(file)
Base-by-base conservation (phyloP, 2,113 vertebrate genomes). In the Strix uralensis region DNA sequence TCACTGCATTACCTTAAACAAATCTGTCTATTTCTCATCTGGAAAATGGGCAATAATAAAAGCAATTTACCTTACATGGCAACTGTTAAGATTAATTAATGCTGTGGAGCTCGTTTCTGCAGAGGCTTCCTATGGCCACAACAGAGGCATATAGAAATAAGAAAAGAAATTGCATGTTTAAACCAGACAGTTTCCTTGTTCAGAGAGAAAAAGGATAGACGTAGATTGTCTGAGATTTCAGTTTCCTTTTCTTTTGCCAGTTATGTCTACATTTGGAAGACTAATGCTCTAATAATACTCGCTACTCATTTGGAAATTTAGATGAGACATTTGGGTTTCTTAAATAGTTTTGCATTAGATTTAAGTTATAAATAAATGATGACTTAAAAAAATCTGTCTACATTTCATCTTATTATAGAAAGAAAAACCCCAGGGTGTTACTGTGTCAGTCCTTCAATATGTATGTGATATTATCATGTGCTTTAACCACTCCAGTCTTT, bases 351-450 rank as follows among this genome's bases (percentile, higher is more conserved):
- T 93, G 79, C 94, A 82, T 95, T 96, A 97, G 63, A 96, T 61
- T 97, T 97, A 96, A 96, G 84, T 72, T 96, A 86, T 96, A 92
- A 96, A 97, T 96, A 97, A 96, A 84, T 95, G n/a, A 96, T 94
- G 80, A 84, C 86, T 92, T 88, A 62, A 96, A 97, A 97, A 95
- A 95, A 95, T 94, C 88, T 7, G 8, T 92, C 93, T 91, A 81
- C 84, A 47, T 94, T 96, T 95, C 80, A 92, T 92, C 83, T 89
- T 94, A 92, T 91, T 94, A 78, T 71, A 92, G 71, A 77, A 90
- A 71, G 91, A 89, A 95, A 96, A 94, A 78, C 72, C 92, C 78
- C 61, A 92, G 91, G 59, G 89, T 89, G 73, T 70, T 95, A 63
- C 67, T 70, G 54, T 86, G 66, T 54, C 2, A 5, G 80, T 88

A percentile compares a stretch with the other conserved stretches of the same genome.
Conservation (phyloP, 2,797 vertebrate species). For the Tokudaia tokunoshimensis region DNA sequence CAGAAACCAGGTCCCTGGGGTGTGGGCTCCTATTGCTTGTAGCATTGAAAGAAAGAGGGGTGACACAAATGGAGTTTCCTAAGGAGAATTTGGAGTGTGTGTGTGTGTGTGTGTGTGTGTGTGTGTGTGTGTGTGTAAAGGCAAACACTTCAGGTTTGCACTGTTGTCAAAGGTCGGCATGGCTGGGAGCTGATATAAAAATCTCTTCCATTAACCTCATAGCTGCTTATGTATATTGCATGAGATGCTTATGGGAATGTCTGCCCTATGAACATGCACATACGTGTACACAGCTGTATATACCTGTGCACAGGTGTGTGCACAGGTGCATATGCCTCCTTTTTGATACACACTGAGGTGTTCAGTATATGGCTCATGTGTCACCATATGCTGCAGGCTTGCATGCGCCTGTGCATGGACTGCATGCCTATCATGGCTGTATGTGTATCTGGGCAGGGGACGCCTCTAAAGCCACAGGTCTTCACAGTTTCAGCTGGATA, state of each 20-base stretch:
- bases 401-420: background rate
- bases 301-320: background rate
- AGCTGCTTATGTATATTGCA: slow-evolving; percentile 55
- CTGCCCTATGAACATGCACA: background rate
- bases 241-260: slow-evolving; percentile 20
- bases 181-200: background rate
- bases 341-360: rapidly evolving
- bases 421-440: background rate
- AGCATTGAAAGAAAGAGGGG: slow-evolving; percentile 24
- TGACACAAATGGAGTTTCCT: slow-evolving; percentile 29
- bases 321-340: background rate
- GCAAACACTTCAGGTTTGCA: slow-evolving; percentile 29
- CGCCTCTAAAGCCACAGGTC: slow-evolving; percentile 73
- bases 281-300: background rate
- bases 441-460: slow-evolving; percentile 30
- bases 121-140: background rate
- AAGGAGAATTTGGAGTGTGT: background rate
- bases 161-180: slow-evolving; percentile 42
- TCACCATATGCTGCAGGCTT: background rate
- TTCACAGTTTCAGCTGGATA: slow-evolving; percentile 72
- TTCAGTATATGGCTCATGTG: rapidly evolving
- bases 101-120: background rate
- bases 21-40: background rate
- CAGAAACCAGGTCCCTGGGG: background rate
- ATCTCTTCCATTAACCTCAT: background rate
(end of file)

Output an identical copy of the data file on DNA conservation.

Base-by-base conservation (phyloP, 2,113 vertebrate genomes). In the Strix uralensis region DNA sequence TCACTGCATTACCTTAAACAAATCTGTCTATTTCTCATCTGGAAAATGGGCAATAATAAAAGCAATTTACCTTACATGGCAACTGTTAAGATTAATTAATGCTGTGGAGCTCGTTTCTGCAGAGGCTTCCTATGGCCACAACAGAGGCATATAGAAATAAGAAAAGAAATTGCATGTTTAAACCAGACAGTTTCCTTGTTCAGAGAGAAAAAGGATAGACGTAGATTGTCTGAGATTTCAGTTTCCTTTTCTTTTGCCAGTTATGTCTACATTTGGAAGACTAATGCTCTAATAATACTCGCTACTCATTTGGAAATTTAGATGAGACATTTGGGTTTCTTAAATAGTTTTGCATTAGATTTAAGTTATAAATAAATGATGACTTAAAAAAATCTGTCTACATTTCATCTTATTATAGAAAGAAAAACCCCAGGGTGTTACTGTGTCAGTCCTTCAATATGTATGTGATATTATCATGTGCTTTAACCACTCCAGTCTTT, bases 351-450 rank as follows among this genome's bases (percentile, higher is more conserved):
- T 93, G 79, C 94, A 82, T 95, T 96, A 97, G 63, A 96, T 61
- T 97, T 97, A 96, A 96, G 84, T 72, T 96, A 86, T 96, A 92
- A 96, A 97, T 96, A 97, A 96, A 84, T 95, G n/a, A 96, T 94
- G 80, A 84, C 86, T 92, T 88, A 62, A 96, A 97, A 97, A 95
- A 95, A 95, T 94, C 88, T 7, G 8, T 92, C 93, T 91, A 81
- C 84, A 47, T 94, T 96, T 95, C 80, A 92, T 92, C 83, T 89
- T 94, A 92, T 91, T 94, A 78, T 71, A 92, G 71, A 77, A 90
- A 71, G 91, A 89, A 95, A 96, A 94, A 78, C 72, C 92, C 78
- C 61, A 92, G 91, G 59, G 89, T 89, G 73, T 70, T 95, A 63
- C 67, T 70, G 54, T 86, G 66, T 54, C 2, A 5, G 80, T 88

A percentile compares a stretch with the other conserved stretches of the same genome.
Conservation (phyloP, 2,797 vertebrate species). For the Tokudaia tokunoshimensis region DNA sequence CAGAAACCAGGTCCCTGGGGTGTGGGCTCCTATTGCTTGTAGCATTGAAAGAAAGAGGGGTGACACAAATGGAGTTTCCTAAGGAGAATTTGGAGTGTGTGTGTGTGTGTGTGTGTGTGTGTGTGTGTGTGTGTGTAAAGGCAAACACTTCAGGTTTGCACTGTTGTCAAAGGTCGGCATGGCTGGGAGCTGATATAAAAATCTCTTCCATTAACCTCATAGCTGCTTATGTATATTGCATGAGATGCTTATGGGAATGTCTGCCCTATGAACATGCACATACGTGTACACAGCTGTATATACCTGTGCACAGGTGTGTGCACAGGTGCATATGCCTCCTTTTTGATACACACTGAGGTGTTCAGTATATGGCTCATGTGTCACCATATGCTGCAGGCTTGCATGCGCCTGTGCATGGACTGCATGCCTATCATGGCTGTATGTGTATCTGGGCAGGGGACGCCTCTAAAGCCACAGGTCTTCACAGTTTCAGCTGGATA, state of each 20-base stretch:
- bases 401-420: background rate
- bases 301-320: background rate
- AGCTGCTTATGTATATTGCA: slow-evolving; percentile 55
- CTGCCCTATGAACATGCACA: background rate
- bases 241-260: slow-evolving; percentile 20
- bases 181-200: background rate
- bases 341-360: rapidly evolving
- bases 421-440: background rate
- AGCATTGAAAGAAAGAGGGG: slow-evolving; percentile 24
- TGACACAAATGGAGTTTCCT: slow-evolving; percentile 29
- bases 321-340: background rate
- GCAAACACTTCAGGTTTGCA: slow-evolving; percentile 29
- CGCCTCTAAAGCCACAGGTC: slow-evolving; percentile 73
- bases 281-300: background rate
- bases 441-460: slow-evolving; percentile 30
- bases 121-140: background rate
- AAGGAGAATTTGGAGTGTGT: background rate
- bases 161-180: slow-evolving; percentile 42
- TCACCATATGCTGCAGGCTT: background rate
- TTCACAGTTTCAGCTGGATA: slow-evolving; percentile 72
- TTCAGTATATGGCTCATGTG: rapidly evolving
- bases 101-120: background rate
- bases 21-40: background rate
- CAGAAACCAGGTCCCTGGGG: background rate
- ATCTCTTCCATTAACCTCAT: background rate